Cheap Girls: The Best of What's Next

Music Features Cheap Girls
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“My only fear is that it sounds like a very dramatic title,” laughs Ian Graham, the lead singer and bassist of Lansing, Mich.’s Cheap Girls. He’s discussing the band’s new LP, Famous Graves—which, yeah, okay, we can see how that might hit you as a little melodramatic. But like anything this rapidly maturing band’s done before, there’s also a sense of flair, some tongue-in-cheek humor, and yeah—there’s darkness tied in. That’s the neat little package Cheap Girls wraps up so nicely, so beautifully on Famous Graves, an album that sees Graham; his brother Ben and guitarist Adam Aymor unleashing some honest-to-goodness, simple pop-rock tunes. But to get there, they had to tear a few things apart first.

As the story goes with many Michigan artists, Cheap Girls was formed by coping with those soul-freezing months between December and April that Polar Vortexed their way to headlines this year. “The big part of it for us was just having a basement in the winter and not having a whole lot of options. You can hang out indoors, play instruments and once you become an adult, you can go to bars and play to the same handful of bars.” But even before they were driving Lansing’s streets, or fighting off the cold in its many bars, Ian and Ben had been planting musical roots for years. Ben was given a drumset for his sixth birthday, shortly after Ian picked up guitar, and a musical brotherhood was formed over Green Day and Gin Blossom covers—which, in all their power chord simplicity—were easy enough for the duo to mimic early on.

“In our teens we started recording songs and being in bands, but nothing too serious,” Ian says. “We started this band right when I turned 21, and they were the first songs I ever wrote—my first record. It was just [guitarist] Adam and I at that time, but we brought Ben along. It’s the dream choice for me, because I’ve played with him forever, and it just so happened that he wanted to do it.”

Cheap Girls’ rise has been steady ever since. Their debut, Find Me a Drink Home, was released in 2007, and My Roaring 20’s and Giant Orange solidified the band as a national force. And although the band has toured Europe and Australia, has made music biz pals with The Hold Steady and Against Me!, Ian marks Cheap Girls’ ascent by their recorded discography.

“The biggest milestone for me is every record. Every record feels like a pretty lucky thing.” While Cheap Girls have kept things decidedly minimal from the start, Famous Graves is branded by its simplicity. With Ian’s hearty croon, Aymor‘s efficient, crunchy attack and a rhythm section fused by literal brotherhood, songs like “Slow Nod” and “Man in Question” make a compelling argument for the punch a trio can pack, especially live. “With this one, I don’t consider us moving backward,” he says. “I think it moves back to a place where you just want to play music…This is where everything all comes back to general rock and pop songs. This is more all-inclusive.”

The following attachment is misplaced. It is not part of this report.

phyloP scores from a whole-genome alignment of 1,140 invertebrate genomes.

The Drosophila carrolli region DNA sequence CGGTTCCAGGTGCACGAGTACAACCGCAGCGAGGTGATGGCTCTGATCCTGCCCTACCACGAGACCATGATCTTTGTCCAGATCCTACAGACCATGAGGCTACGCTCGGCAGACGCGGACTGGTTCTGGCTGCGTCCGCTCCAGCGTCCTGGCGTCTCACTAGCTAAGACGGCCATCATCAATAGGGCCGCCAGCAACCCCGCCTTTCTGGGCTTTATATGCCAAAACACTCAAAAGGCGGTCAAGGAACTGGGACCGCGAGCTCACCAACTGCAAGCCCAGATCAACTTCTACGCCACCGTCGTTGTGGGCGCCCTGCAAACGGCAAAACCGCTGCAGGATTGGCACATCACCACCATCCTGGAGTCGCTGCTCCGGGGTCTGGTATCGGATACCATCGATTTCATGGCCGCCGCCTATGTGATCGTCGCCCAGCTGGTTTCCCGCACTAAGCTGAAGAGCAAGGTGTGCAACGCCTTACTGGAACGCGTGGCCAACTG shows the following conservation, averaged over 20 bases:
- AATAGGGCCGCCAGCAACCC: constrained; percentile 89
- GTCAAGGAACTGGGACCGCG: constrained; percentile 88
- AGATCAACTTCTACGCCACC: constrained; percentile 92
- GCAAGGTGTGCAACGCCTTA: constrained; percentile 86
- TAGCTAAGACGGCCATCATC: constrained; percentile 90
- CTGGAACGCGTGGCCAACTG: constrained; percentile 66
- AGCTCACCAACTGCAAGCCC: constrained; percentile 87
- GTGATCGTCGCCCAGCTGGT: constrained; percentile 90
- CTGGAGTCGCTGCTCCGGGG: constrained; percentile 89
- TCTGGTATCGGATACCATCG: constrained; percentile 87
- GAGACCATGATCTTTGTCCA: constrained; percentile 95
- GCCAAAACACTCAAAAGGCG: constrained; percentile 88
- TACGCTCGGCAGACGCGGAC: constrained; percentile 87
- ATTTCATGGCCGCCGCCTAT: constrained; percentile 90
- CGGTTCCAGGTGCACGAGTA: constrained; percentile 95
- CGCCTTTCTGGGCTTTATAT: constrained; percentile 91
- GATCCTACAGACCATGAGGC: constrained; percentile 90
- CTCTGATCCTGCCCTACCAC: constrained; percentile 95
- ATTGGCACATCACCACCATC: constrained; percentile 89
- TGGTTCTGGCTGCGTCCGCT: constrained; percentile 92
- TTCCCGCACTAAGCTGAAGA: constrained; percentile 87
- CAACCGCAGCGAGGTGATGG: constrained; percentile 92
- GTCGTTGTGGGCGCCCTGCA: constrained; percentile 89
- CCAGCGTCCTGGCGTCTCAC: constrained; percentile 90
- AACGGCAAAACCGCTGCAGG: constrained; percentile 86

But as any aspiring minimalist might explain, simplicity isn’t always that simple, and the band saw itself dissecting the songs on Famous Graves more than any other release. And duh, they did this through Michigan’s freezing, record-breaking winter.

“Before, it was like ‘Oh, these are the songs we play at practice. Let’s record them as fast as possible.’ So we decided to spend a lot of time [working on the songs]. We decided not to do overkill kind of shit, but decided to take the time to realize these ideas, and again—going back to where we were, that’s an extension that we did this in the winter. It was a better way to spend November through January. Finding a balance of how to record a lot of stuff and still keep it something fun to play live.”

The darkness, though—that comes from a few different places. Over the years, Ian’s gone through knee surgery after surgery, resulting in the heartbreaking “Knock Me Over.” It’s a song you might mistake for a tale of unreturned love or post-breakup heartbreak. But unlike many songs of similar tunes, this pain is quite literal.

“The song has a lot to do with [my knee surgery],” he says. “Actually, a lot of the record does. I’ve had a lot of knee surgeries. It was written shortly after one of my more recent surgeries, but it was the frustration of being in a lot of pain for a long time.”

But what about that title? Turns out, it came as easy as stripping the band down: “To be honest, there’s a simplicity to it: we like graves,” Ian laughs. “The phrase came out of us doing the activity of visiting famous grave sites. I think there’s a few layers there, but I haven’t quite figured best how to put the words there. Repeated error is a common thing among most people. It seemed like a good fit.” And while we’ll take the explanation, grave visiting isn’t exactly as common as, say, brewery stops or local landmark visiting on tour. What about that? Ian says, again, it’s not as dramatic or life-altering as it sounds. In fact, it’s as basic as Famous Graves itself. “We’ll get to a city, we’ll have four hours before we have to do anything and if there’s someone famous buried there, we’ll go. It’s not even an obsessive thing, it’s a very simple thing.”